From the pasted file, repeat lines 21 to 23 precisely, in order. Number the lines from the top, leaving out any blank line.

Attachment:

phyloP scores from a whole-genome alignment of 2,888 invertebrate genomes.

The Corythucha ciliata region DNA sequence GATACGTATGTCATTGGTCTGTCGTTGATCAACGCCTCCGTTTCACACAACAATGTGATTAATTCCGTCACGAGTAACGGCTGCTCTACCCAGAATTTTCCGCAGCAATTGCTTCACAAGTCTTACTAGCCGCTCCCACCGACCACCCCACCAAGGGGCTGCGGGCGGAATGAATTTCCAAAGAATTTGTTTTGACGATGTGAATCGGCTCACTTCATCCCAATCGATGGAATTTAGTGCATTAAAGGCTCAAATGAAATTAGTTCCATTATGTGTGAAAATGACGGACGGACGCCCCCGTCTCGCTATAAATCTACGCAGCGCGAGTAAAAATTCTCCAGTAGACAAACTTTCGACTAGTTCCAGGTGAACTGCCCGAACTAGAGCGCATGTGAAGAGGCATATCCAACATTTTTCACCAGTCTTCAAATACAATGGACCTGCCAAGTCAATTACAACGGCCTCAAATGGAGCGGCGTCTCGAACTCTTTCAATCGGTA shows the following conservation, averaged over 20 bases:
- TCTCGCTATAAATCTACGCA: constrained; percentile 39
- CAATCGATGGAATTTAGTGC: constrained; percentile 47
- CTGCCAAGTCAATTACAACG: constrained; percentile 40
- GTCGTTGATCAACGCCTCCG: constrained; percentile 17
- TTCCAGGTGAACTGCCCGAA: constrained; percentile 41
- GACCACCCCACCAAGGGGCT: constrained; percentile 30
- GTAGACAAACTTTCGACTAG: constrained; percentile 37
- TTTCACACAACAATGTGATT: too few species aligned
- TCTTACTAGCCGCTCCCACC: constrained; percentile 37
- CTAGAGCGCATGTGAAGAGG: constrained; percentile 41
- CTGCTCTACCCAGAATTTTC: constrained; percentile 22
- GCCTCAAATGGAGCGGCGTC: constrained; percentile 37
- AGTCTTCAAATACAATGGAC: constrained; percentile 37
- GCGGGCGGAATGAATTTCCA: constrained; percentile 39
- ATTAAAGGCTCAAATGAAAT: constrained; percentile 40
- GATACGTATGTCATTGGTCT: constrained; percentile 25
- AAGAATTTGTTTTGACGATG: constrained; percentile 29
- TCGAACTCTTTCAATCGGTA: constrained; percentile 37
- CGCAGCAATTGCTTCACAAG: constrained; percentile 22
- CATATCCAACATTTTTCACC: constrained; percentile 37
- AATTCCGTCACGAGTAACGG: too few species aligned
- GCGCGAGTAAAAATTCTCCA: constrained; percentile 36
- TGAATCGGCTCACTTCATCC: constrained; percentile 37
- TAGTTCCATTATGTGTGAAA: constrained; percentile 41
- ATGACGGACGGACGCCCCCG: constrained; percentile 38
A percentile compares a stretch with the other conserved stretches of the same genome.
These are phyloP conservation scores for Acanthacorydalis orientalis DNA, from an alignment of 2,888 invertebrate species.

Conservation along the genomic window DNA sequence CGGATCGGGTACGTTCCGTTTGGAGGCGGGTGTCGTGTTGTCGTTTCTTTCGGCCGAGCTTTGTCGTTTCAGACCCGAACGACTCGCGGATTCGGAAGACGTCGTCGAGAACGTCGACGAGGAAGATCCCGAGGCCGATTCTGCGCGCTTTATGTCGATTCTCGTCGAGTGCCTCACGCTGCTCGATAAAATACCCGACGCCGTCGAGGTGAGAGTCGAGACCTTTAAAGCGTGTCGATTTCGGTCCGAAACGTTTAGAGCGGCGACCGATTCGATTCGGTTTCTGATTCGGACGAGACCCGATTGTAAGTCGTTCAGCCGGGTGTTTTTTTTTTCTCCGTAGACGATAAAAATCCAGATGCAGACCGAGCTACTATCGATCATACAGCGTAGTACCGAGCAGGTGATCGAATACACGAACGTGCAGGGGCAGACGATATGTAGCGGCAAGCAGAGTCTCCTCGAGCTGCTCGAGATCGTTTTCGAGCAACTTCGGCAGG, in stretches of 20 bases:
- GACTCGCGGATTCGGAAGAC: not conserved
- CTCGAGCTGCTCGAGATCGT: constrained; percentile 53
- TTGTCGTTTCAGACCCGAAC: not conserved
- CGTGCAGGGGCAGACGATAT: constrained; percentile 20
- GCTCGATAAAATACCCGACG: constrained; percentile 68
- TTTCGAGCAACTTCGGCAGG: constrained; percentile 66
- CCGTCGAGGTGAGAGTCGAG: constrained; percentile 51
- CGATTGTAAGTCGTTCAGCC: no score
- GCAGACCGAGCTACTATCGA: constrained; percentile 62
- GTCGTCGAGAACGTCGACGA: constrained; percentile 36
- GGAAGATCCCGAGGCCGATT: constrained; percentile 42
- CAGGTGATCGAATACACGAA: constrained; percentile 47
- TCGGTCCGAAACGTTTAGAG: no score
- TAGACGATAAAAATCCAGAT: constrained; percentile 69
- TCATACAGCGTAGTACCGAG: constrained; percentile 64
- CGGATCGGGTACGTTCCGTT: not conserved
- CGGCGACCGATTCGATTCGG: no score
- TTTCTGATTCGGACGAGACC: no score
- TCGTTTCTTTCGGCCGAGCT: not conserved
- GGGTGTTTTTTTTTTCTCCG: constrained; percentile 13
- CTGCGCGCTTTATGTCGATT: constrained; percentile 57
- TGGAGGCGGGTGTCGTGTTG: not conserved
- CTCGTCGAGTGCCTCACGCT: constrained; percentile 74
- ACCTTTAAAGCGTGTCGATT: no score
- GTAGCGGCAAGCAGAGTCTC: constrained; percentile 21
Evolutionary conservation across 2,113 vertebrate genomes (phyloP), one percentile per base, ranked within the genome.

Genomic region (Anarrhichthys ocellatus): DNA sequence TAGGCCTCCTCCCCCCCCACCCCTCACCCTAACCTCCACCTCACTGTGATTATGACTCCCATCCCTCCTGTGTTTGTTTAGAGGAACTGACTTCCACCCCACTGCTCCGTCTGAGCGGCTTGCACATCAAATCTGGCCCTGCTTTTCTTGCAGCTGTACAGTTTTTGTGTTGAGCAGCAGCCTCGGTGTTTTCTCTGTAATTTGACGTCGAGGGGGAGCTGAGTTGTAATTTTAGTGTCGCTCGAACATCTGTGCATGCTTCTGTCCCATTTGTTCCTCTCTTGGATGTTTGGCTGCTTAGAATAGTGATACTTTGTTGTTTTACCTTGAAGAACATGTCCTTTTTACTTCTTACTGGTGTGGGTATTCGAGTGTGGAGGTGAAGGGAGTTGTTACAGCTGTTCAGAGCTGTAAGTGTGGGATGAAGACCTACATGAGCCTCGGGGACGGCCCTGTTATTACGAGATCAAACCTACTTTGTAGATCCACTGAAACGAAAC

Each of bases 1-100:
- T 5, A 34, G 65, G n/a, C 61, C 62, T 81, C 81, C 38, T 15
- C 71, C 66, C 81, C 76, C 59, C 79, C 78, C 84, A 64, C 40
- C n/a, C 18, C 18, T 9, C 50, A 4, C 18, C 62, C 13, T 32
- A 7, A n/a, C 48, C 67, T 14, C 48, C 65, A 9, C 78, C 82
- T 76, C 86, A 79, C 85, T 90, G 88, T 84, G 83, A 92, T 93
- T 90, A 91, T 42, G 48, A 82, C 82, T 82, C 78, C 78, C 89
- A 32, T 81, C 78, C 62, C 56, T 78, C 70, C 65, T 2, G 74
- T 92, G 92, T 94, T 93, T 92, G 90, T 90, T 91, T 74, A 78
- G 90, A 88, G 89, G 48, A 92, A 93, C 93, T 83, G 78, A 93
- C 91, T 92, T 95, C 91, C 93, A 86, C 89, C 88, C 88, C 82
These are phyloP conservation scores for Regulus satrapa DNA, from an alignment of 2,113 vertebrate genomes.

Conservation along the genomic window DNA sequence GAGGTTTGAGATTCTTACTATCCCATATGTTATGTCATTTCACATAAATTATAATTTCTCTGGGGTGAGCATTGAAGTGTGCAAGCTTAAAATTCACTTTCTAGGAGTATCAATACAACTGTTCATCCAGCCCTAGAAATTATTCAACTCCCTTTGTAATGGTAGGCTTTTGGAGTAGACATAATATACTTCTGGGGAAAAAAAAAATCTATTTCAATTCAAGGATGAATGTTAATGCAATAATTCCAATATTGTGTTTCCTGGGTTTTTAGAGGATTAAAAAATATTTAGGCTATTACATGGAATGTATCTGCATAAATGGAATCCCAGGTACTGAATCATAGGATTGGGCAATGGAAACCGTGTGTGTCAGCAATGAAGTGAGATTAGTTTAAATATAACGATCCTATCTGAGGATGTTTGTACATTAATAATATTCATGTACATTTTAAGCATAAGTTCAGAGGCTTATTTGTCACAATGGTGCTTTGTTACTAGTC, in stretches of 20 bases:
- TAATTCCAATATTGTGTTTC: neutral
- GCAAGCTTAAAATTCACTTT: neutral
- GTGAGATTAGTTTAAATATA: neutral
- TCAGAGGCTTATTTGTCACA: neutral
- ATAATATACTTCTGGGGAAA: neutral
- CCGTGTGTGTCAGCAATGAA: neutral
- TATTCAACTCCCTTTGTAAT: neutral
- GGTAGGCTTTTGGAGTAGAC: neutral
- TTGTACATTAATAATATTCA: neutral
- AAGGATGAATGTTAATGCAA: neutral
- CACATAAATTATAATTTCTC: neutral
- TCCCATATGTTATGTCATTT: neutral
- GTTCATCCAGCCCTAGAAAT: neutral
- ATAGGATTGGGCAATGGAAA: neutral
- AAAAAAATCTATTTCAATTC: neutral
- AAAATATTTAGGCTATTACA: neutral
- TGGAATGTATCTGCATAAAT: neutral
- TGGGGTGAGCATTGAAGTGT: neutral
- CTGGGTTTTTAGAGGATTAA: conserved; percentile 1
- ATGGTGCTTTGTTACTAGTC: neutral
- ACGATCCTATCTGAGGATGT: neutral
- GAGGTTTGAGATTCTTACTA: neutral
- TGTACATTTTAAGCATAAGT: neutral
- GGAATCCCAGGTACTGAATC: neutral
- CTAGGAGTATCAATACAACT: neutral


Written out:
- CGCAGCAATTGCTTCACAAG: constrained; percentile 22
- CATATCCAACATTTTTCACC: constrained; percentile 37
- AATTCCGTCACGAGTAACGG: too few species aligned